From then on, the killings of women began to be counted. But it's likely that there had been other deaths before. The name of the first victim was Esperanza Gómez Saldaña and she was thirteen. Maybe for the sake of convenience, maybe becase she was the first to be killed in 1993, she heads the list. Although surely there were other girls and women who died in 1992. Other girls and women who didn't make it onto the list or were never found, who were buried in unmarked graves in the desert or whose ashes were scattered in the middle of the night, when not even the person scattering them knew where he was, what place he had come to.

That's Chilean author Roberto Bolaño (1953-2003) writing about the crimes in Santa Teresa, his fictional depiction of Mexico's Ciudad Juárez, in his epic novel 2666.

FX's new crime drama, The Bridge, ditches the artifice of an imagined city and sets the action in Juárez and El Paso, Texas, the closest major American border town. In the opening minutes, a woman's body is found stretched across the border between the US and Mexico. Homicide detectives from both countries arrive on the scene, our American protagonist (Inglourious Basterds co-star Diane Kruger) with gringo-white iPhone cables snaking up and into her ears, and our Mexican protagonist (Oscar nominee Demián Bichir) with a healthy moustache and gentle disposition. Can these Perfect Strangers work together to solve what turns out to be a brutal and calculated double homicide connected to the large web of crimes occurring in Juárez?

That's the cynical perspective on The Bridge, an adaptation of a successful Danish/Swedish TV series. The hopeful one? Finally, we have something millions of Americans will take in that deals with the killings in Juárez, where hundreds of women have dissappeared or been murdered since the early '90s.

Like the modernists before him locating the First World War as the event from which all contemporary chaos springs, Bolaño uses the unsolved crimes of Juárez to let out a long howl about the terrifying state of things in 2666. His novel, a sprawling work about art, entropy, and death, offers no closure. For nearly 300 pages in the almost 1,000-page work, he flatly describes the murders of multitudes, and the corruption that allows these atrocities to continue. Nestled within this ordeal, entitled "The Part About the Crimes," there is a section comprised entirely of jokes about women. 2666 is, among other things, about the culture of misogyny that allows this violence to continue, rape culture before the phrase was commonplace on the Internet and in newspapers. All of the novel's events and characters are eventually linked to Santa Teresa, Bolaño's Juárez. It becomes a black hole threatening to swallow the world. You feel its pull, and Bolaño convinces you there's no escape. Each of the novel's five parts conclude there. All roads lead to Santa Teresa.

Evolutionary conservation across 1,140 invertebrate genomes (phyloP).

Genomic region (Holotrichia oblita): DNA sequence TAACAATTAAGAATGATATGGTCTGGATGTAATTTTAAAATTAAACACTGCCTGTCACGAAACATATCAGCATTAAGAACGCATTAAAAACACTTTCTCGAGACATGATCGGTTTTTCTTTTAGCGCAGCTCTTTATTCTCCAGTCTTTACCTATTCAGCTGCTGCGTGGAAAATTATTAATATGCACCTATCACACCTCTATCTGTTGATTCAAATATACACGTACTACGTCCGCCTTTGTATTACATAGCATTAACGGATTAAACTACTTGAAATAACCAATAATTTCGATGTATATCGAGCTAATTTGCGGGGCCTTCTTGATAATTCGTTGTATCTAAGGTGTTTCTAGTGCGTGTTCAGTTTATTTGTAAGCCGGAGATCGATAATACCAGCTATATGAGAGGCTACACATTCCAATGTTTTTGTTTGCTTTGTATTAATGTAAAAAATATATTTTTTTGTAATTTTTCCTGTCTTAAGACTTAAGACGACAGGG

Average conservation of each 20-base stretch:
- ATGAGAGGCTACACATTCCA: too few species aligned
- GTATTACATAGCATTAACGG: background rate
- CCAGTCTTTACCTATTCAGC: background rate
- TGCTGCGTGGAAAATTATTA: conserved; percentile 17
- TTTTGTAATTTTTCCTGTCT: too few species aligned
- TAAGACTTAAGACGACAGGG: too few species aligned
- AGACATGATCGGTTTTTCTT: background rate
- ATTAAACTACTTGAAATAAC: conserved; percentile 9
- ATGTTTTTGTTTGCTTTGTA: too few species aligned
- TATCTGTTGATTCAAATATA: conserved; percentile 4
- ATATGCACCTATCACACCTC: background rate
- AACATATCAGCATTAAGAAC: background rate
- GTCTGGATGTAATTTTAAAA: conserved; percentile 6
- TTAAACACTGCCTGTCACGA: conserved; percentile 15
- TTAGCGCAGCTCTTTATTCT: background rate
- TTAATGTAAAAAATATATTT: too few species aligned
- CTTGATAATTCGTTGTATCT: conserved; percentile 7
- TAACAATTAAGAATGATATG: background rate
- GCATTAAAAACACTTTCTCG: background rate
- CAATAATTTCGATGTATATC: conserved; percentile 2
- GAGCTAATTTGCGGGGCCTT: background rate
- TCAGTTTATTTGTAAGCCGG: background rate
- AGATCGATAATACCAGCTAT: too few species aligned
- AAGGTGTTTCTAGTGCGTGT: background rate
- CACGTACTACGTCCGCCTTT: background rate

The Bridge, in its first episode, is only taking a stroll around the abyss. Shots between scenes capture the traffic around the border, these rivers of red brake lights like circulating blood in veins. The body our unlikely pair of detectives find, in the first "oh shit" moment of the night, turns out to be two bodies. When the crime scene team prepares to move it, the corpse comes apart at the waist in a gaudy overhead shot that reinfoces the disconnect between the two nations. The upper half of the body belonged to a conservative American judge. The legs belonged to one of Juárez's lost girls. 

At some point in the racing through the night to police HQ and autopsy tables that is the opener, you notice the horse on Det. Sonya Cross' (Kruger) jacket. Horses have been shorthand since the fifth grade for "weirdo girl," only Kruger's character is a woman who likely has some kind of mild autism. This a most extreme supercop we're dealing with, one who has to be reminded to make eye contact with other humans. Let's hope Kruger starts to rein in her distracting performance, less bugging of the eyes and what not, as the season progresses.

You should stick around to see. The other threads picked up in the premiere create suspense: a wealthy widow with connections to Mexico whose recently deceased husband has been hiding something in the basement of their ranch; a shady white man with aggressive sideburns who's abducted a Mexican woman and shuttled her across the border in the trunk of his Impala; a pair of reporters at the border, one of whom's car was used to deposit the body in the opening. Let's see what the supercop and her weary new partner can get into. Let's see how close to hell the show is prepared to take us.

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Written by Ross Scarano (@RossScarano)